Epic accuses Apple of abusing its power by monopolizing the apps’ distribution on iOS and charging a 30% fee for any purchase within App Store. Epic asks for the right to use its own payment method in purchases related to Fortnite on iOS and also to distribute the game directly to users, without having to go through the App Store.

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Fortnite’s success justifies Epic’s ambitions. Documents presented in court showed that in its first two years, the game earned $ 9 billion – even being a free game, whose income comes from the sale of virtual items (like outfits for the characters) and battle pass. Fortnite is so big that it has changed the nature and plans of Epic. The company launched a computer game store to compete with Steam, from Valve, a reference in games for PCs, and has already spent more than $ 11 million offering games for free to attract players-consumers. Now, Epic wants to do the same with iOS.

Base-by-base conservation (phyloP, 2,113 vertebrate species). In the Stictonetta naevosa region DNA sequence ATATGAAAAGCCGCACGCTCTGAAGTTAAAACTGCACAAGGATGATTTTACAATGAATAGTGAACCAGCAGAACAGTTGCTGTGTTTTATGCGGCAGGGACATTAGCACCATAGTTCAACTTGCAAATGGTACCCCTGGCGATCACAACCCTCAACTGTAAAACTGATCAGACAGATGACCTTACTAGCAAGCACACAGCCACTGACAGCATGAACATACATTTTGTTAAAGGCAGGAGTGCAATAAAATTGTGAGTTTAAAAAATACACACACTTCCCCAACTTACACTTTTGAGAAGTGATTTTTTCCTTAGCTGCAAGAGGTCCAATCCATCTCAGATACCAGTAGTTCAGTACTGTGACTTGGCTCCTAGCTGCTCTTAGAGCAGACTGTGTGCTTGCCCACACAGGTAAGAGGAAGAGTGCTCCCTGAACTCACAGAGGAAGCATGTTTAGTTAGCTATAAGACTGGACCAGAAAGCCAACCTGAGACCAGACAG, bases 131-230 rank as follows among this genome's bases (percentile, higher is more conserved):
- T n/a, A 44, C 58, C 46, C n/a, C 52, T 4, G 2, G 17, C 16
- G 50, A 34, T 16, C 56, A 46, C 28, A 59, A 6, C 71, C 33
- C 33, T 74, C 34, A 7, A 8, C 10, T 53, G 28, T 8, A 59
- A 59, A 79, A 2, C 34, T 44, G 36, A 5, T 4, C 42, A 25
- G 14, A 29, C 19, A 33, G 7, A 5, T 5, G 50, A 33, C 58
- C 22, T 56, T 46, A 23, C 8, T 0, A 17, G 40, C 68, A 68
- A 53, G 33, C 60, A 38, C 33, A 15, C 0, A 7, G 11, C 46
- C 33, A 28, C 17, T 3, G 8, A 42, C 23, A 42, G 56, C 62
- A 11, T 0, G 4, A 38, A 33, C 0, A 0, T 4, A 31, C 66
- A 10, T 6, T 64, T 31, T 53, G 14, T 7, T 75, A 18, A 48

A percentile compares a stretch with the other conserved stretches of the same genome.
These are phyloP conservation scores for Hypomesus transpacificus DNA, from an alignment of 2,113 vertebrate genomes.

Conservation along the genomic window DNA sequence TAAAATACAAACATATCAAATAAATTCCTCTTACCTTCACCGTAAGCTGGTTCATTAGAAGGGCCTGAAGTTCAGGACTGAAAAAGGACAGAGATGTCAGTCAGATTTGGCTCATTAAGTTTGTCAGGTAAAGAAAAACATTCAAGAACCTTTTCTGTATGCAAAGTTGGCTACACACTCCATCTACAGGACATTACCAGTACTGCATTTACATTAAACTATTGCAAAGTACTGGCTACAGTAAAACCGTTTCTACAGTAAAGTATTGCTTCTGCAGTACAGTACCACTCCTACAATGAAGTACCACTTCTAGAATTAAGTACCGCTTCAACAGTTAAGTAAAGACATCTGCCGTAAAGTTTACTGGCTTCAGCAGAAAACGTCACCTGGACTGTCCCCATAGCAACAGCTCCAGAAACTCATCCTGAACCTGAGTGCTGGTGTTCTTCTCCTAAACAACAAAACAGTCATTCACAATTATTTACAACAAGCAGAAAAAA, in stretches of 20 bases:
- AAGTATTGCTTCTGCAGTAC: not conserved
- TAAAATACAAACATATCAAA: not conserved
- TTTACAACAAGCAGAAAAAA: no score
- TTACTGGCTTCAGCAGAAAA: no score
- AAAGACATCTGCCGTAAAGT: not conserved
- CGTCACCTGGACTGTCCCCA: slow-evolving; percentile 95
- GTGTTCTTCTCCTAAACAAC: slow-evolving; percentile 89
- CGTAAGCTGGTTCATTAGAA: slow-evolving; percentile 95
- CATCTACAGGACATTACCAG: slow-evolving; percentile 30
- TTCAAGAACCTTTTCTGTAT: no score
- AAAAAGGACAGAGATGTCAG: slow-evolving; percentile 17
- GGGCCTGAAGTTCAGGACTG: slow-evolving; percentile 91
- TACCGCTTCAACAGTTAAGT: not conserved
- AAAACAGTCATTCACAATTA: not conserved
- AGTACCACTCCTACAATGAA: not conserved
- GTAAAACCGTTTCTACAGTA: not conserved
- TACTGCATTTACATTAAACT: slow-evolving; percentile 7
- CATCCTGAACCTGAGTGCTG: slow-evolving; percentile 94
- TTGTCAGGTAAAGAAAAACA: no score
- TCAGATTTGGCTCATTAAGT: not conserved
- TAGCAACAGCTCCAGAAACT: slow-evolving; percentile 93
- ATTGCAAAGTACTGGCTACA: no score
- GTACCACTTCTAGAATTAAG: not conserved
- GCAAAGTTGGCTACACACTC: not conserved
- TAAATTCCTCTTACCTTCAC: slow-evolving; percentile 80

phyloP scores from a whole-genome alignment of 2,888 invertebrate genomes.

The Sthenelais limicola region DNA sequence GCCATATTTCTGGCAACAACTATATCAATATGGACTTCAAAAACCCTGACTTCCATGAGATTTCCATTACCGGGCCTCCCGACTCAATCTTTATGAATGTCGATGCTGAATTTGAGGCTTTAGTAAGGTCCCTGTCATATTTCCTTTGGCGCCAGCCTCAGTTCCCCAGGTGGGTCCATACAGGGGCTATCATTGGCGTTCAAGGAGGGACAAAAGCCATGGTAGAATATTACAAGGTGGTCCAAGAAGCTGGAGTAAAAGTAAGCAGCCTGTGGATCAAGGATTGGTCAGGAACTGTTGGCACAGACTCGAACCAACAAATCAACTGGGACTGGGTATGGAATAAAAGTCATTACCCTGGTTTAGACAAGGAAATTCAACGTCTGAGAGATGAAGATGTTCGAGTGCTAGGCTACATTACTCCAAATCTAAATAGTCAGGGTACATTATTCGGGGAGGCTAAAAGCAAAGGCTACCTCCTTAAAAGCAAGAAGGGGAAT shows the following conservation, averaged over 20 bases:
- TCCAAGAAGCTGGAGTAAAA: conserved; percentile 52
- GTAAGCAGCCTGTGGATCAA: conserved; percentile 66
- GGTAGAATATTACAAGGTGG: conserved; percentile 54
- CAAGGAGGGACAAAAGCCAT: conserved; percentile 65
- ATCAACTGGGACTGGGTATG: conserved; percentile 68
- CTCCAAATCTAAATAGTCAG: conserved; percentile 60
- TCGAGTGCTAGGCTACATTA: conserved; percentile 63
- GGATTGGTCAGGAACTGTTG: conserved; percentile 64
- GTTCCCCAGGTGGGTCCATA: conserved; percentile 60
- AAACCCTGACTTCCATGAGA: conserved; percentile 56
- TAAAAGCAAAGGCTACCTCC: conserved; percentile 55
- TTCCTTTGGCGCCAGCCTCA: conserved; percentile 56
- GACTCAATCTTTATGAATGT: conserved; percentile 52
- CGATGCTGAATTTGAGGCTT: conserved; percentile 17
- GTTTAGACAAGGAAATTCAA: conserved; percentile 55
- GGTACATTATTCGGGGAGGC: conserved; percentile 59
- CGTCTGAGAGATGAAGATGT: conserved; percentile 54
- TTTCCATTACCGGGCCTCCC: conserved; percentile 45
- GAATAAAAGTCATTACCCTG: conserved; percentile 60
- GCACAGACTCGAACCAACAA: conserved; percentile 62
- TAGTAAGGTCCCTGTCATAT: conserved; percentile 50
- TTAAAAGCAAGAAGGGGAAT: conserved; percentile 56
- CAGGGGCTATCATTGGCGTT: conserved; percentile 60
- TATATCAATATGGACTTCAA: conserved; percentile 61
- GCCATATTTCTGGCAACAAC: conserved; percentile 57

In fact, the discussion is about if App Store is a business, so it can be characterized as a monopoly, or if it is an intrinsic feature of the iOS/iPhone user experience. There are good arguments on both sides.

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Thirty percent to distribute apps and process payments is too much? It’s too little? Another interesting aspect of these imbroglios that end up in court is that they reveal a ton of documents and internal emails from the companies involved, with a lot of details that otherwise unlikely would be made public.